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The Meaning and Purpose
of the Year of the Eucharist

By Carl E. Olson

On June 13, the feast of the Most Holy Body and Blood of Christ, or Corpus Christi, John Paul II declared the international "Year of the Eucharist" from October 2004 to October 2005. The year will begin with the International Eucharistic Congress, held in October in Guadalajara, Mexico, and conclude in October 2005 with the Ordinary Assembly of the Synod of Bishops in Rome addressing the Eucharist in the life of the church.

Greater Holiness and Increased Evangelization

So why did the Holy Father declare "The Year of the Eucharist" at this time and what does he hope it will accomplish?

Part of the answer to these questions can be found in his message on Corpus Christi, which referred back to his Apostolic Letter Novo Millennio Ineunte, issued at the close of the Great Jubilee of the Year 2000.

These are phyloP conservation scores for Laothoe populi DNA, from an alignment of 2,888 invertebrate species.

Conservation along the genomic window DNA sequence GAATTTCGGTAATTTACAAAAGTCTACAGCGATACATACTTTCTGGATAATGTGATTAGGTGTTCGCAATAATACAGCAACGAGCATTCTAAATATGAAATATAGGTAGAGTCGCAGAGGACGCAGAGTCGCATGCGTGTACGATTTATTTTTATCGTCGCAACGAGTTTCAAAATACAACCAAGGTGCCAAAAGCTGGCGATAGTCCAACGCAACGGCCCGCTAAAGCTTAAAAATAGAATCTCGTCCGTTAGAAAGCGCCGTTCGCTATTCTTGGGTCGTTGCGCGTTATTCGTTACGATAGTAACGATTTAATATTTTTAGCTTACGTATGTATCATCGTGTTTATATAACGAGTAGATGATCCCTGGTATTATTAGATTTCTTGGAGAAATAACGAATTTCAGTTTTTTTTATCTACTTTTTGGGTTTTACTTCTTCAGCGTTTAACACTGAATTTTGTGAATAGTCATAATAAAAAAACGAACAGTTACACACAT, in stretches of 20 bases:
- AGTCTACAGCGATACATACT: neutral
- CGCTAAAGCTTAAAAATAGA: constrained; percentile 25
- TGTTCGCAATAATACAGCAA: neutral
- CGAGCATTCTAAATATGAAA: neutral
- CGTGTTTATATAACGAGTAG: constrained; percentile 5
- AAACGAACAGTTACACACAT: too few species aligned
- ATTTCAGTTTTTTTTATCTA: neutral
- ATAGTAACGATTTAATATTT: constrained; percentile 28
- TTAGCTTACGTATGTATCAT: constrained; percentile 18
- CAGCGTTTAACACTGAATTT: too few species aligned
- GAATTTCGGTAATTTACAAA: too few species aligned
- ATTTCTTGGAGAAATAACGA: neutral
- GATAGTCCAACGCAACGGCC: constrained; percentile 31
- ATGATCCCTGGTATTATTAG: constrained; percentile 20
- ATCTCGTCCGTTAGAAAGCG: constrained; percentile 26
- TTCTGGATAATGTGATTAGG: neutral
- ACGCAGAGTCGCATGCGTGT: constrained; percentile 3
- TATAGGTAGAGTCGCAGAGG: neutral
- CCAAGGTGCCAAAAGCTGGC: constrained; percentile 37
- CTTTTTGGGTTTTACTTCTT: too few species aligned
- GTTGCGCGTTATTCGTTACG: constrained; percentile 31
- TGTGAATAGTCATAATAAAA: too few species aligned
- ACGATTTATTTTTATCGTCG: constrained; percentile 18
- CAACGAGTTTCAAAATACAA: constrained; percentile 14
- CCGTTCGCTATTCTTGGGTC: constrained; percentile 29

In that apostolic letter he wrote, "I therefore wish to insist that sharing in the Eucharist should really be the heart of Sunday for every baptized person." To that end, in his Corpus Christi message, the Holy Father explained that the "Year of the Eucharist" fits into "the context of the pastoral project that I pointed out in the Apostolic Letter Novo Millennio Ineunte, in which I invited the faithful to ‘start afresh from Christ’. By contemplating with greater perseverance the Face of the Incarnate Word, truly present in the Sacrament, they will train themselves in the art of prayer and undertake that high standard of Christian living, an indispensable condition for effectively developing the new evangelization."